Russia: Manufacturers face bleak investment landscape

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Statistics from Gardner Research’s World Machine-Tool Output and Consumption Survey estimate that Russia produced machine tools to the value of $234.4m in 2014, up from $210.9m in 2013. But the country remains a far bigger consumer of machine tools – the 7th largest in the world behind China, the US, Germany, Japan, South Korea and Italy – spending just over $2bn on equipment in 2013 and 2014 though this is predicted to fall to $1.7bn in 2015. Russia was also the fourth biggest importer of machine tools in 2013/2014, bringing in equipment to the value of roughly $1.9bn in both years. But it exported just $73m worth of components in 2014, down from $79m in 2013, with imported machine tools representing 92% of total domestic consumption, according to Gardner Research.


The Russian government appears to be concerned about the country’s continuing demise as a domestic producer of machine tools, and is currently taking action to reverse the decline by encouraging state owned businesses to invest in home produced machinery and funding research and development into new technology. Russia has a long tradition of scientific excellence, but performs worse than other Organisation for Economic Co-operation and Development (OECD) countries in terms of scientific output and security patents. Companies do not often see technological innovation as part of their business model, an attitude the Moscow administration seems keen to change.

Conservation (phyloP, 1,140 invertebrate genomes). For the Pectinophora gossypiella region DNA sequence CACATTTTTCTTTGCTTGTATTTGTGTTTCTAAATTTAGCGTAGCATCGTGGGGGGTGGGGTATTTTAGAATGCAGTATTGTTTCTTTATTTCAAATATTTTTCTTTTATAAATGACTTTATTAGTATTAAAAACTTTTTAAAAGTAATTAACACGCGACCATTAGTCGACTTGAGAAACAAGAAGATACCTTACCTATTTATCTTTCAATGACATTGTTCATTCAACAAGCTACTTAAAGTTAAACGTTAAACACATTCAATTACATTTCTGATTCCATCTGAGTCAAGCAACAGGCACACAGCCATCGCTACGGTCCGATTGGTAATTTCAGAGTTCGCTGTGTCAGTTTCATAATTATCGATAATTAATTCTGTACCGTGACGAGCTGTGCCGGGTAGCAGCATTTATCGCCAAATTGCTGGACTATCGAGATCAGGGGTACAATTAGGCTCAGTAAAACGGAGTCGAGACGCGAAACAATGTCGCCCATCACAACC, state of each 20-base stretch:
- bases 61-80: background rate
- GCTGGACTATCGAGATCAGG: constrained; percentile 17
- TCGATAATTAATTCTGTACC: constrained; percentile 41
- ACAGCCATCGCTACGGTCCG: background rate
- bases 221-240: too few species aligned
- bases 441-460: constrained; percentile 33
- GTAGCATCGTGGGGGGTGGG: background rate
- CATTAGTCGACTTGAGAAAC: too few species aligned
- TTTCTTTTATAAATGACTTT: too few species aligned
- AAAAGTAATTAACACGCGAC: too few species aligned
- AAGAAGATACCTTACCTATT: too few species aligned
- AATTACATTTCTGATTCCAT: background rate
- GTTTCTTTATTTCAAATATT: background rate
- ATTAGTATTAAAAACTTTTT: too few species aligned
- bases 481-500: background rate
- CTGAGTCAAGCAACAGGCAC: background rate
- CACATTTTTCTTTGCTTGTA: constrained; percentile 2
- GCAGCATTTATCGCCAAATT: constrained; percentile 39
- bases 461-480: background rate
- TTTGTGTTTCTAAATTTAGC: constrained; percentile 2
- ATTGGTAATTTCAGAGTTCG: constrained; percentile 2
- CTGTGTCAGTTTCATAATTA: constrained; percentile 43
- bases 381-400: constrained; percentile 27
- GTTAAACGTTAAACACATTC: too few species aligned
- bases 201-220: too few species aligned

Government subsidies to boost output

The Russian Ministry of Industry and Trade approved a special program devoted to the development of the machine tool and tool-making industry in April 2014, for example, pledging over 15m rubles (€26m) of government subsidies between 2014 and 2016 towards its stated aim of tripling the share of Russian-produced numerical control (NC) machines from 10% to 33% by 2020.

Speaking at the opening of the Metalloobrabotka machine tool industry exhibition held in Moscow in June 2014, the Russian Federation Minister of Industry and Trade Denis Manturov said the money would go towards upgrading national enterprises and increasing the competitiveness of the Russian machine tool industry by encouraging the development of new types of products.

Much of the finance is earmarked for the RT-Stankoinstrument Holding Company (part of the government owned Rostec State Corporation) to fund the manufacture of over 1,000 high-performance 5-axis machines by the end of 2016, said Manturov, who forecast that Russian enterprises will require machining equipment worth 615bn Rubles (€10.5bn) during the 2014-2020 period. The Russian government is putting special emphasis on supplying components to the aviation industry, with RT-Stankoinstrument additionally signing co-operation agreements with the United Aircraft Corporation (UAC) and United Engine Corporation.

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